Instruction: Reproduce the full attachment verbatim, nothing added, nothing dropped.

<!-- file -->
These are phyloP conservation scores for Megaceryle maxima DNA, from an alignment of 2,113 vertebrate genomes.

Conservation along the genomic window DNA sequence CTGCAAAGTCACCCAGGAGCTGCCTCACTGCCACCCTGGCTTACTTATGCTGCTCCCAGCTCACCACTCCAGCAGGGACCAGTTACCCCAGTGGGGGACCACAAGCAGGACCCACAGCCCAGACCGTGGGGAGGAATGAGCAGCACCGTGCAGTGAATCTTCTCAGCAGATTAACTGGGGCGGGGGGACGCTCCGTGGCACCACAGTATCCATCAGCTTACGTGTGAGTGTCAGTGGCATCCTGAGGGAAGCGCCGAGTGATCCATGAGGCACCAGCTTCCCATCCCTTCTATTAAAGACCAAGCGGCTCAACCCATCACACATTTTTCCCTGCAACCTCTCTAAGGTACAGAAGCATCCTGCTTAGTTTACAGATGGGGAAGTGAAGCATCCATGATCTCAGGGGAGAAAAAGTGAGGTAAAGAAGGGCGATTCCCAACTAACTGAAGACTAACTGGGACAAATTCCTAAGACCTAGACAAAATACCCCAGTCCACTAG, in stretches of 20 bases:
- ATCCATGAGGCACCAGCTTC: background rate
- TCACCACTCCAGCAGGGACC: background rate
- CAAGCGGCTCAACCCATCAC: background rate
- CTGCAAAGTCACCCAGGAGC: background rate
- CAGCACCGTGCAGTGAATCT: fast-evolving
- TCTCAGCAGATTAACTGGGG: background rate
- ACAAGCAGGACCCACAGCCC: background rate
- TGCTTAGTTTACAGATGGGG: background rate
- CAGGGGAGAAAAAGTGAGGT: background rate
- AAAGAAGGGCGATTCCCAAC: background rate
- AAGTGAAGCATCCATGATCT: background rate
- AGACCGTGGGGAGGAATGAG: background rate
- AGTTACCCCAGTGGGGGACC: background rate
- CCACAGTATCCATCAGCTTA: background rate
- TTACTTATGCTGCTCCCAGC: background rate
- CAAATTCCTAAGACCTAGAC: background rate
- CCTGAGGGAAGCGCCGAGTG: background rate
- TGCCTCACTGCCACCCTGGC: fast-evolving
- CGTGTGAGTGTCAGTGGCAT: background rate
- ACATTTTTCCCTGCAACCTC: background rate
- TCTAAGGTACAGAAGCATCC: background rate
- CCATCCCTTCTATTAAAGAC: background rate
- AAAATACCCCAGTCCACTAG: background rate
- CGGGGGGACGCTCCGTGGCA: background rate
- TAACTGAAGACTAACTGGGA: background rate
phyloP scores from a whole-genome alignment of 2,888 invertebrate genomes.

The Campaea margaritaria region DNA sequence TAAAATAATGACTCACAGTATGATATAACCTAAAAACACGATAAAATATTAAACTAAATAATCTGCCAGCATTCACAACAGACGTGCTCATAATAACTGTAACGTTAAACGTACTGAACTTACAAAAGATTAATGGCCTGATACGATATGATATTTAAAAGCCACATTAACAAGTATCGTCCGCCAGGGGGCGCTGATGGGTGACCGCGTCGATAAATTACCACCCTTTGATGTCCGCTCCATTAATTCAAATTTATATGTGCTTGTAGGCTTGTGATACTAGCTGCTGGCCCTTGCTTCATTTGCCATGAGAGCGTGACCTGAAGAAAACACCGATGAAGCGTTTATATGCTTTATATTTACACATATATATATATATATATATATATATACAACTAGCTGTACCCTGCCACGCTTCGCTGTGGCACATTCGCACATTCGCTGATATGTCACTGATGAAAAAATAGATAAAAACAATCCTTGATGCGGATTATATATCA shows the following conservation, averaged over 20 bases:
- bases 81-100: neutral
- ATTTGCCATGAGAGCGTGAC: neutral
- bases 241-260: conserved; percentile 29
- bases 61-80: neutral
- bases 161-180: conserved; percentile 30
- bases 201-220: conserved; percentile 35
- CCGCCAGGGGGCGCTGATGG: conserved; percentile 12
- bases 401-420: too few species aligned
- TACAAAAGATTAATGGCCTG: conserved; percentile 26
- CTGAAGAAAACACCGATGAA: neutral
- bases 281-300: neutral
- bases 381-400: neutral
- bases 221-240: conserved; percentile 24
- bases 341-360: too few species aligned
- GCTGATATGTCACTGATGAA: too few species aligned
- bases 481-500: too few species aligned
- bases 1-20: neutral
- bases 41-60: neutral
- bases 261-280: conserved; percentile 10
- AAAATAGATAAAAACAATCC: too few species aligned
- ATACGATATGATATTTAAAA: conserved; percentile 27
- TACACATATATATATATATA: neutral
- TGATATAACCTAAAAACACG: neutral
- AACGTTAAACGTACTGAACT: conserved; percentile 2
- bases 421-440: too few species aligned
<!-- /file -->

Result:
These are phyloP conservation scores for Megaceryle maxima DNA, from an alignment of 2,113 vertebrate genomes.

Conservation along the genomic window DNA sequence CTGCAAAGTCACCCAGGAGCTGCCTCACTGCCACCCTGGCTTACTTATGCTGCTCCCAGCTCACCACTCCAGCAGGGACCAGTTACCCCAGTGGGGGACCACAAGCAGGACCCACAGCCCAGACCGTGGGGAGGAATGAGCAGCACCGTGCAGTGAATCTTCTCAGCAGATTAACTGGGGCGGGGGGACGCTCCGTGGCACCACAGTATCCATCAGCTTACGTGTGAGTGTCAGTGGCATCCTGAGGGAAGCGCCGAGTGATCCATGAGGCACCAGCTTCCCATCCCTTCTATTAAAGACCAAGCGGCTCAACCCATCACACATTTTTCCCTGCAACCTCTCTAAGGTACAGAAGCATCCTGCTTAGTTTACAGATGGGGAAGTGAAGCATCCATGATCTCAGGGGAGAAAAAGTGAGGTAAAGAAGGGCGATTCCCAACTAACTGAAGACTAACTGGGACAAATTCCTAAGACCTAGACAAAATACCCCAGTCCACTAG, in stretches of 20 bases:
- ATCCATGAGGCACCAGCTTC: background rate
- TCACCACTCCAGCAGGGACC: background rate
- CAAGCGGCTCAACCCATCAC: background rate
- CTGCAAAGTCACCCAGGAGC: background rate
- CAGCACCGTGCAGTGAATCT: fast-evolving
- TCTCAGCAGATTAACTGGGG: background rate
- ACAAGCAGGACCCACAGCCC: background rate
- TGCTTAGTTTACAGATGGGG: background rate
- CAGGGGAGAAAAAGTGAGGT: background rate
- AAAGAAGGGCGATTCCCAAC: background rate
- AAGTGAAGCATCCATGATCT: background rate
- AGACCGTGGGGAGGAATGAG: background rate
- AGTTACCCCAGTGGGGGACC: background rate
- CCACAGTATCCATCAGCTTA: background rate
- TTACTTATGCTGCTCCCAGC: background rate
- CAAATTCCTAAGACCTAGAC: background rate
- CCTGAGGGAAGCGCCGAGTG: background rate
- TGCCTCACTGCCACCCTGGC: fast-evolving
- CGTGTGAGTGTCAGTGGCAT: background rate
- ACATTTTTCCCTGCAACCTC: background rate
- TCTAAGGTACAGAAGCATCC: background rate
- CCATCCCTTCTATTAAAGAC: background rate
- AAAATACCCCAGTCCACTAG: background rate
- CGGGGGGACGCTCCGTGGCA: background rate
- TAACTGAAGACTAACTGGGA: background rate
phyloP scores from a whole-genome alignment of 2,888 invertebrate genomes.

The Campaea margaritaria region DNA sequence TAAAATAATGACTCACAGTATGATATAACCTAAAAACACGATAAAATATTAAACTAAATAATCTGCCAGCATTCACAACAGACGTGCTCATAATAACTGTAACGTTAAACGTACTGAACTTACAAAAGATTAATGGCCTGATACGATATGATATTTAAAAGCCACATTAACAAGTATCGTCCGCCAGGGGGCGCTGATGGGTGACCGCGTCGATAAATTACCACCCTTTGATGTCCGCTCCATTAATTCAAATTTATATGTGCTTGTAGGCTTGTGATACTAGCTGCTGGCCCTTGCTTCATTTGCCATGAGAGCGTGACCTGAAGAAAACACCGATGAAGCGTTTATATGCTTTATATTTACACATATATATATATATATATATATATATACAACTAGCTGTACCCTGCCACGCTTCGCTGTGGCACATTCGCACATTCGCTGATATGTCACTGATGAAAAAATAGATAAAAACAATCCTTGATGCGGATTATATATCA shows the following conservation, averaged over 20 bases:
- bases 81-100: neutral
- ATTTGCCATGAGAGCGTGAC: neutral
- bases 241-260: conserved; percentile 29
- bases 61-80: neutral
- bases 161-180: conserved; percentile 30
- bases 201-220: conserved; percentile 35
- CCGCCAGGGGGCGCTGATGG: conserved; percentile 12
- bases 401-420: too few species aligned
- TACAAAAGATTAATGGCCTG: conserved; percentile 26
- CTGAAGAAAACACCGATGAA: neutral
- bases 281-300: neutral
- bases 381-400: neutral
- bases 221-240: conserved; percentile 24
- bases 341-360: too few species aligned
- GCTGATATGTCACTGATGAA: too few species aligned
- bases 481-500: too few species aligned
- bases 1-20: neutral
- bases 41-60: neutral
- bases 261-280: conserved; percentile 10
- AAAATAGATAAAAACAATCC: too few species aligned
- ATACGATATGATATTTAAAA: conserved; percentile 27
- TACACATATATATATATATA: neutral
- TGATATAACCTAAAAACACG: neutral
- AACGTTAAACGTACTGAACT: conserved; percentile 2
- bases 421-440: too few species aligned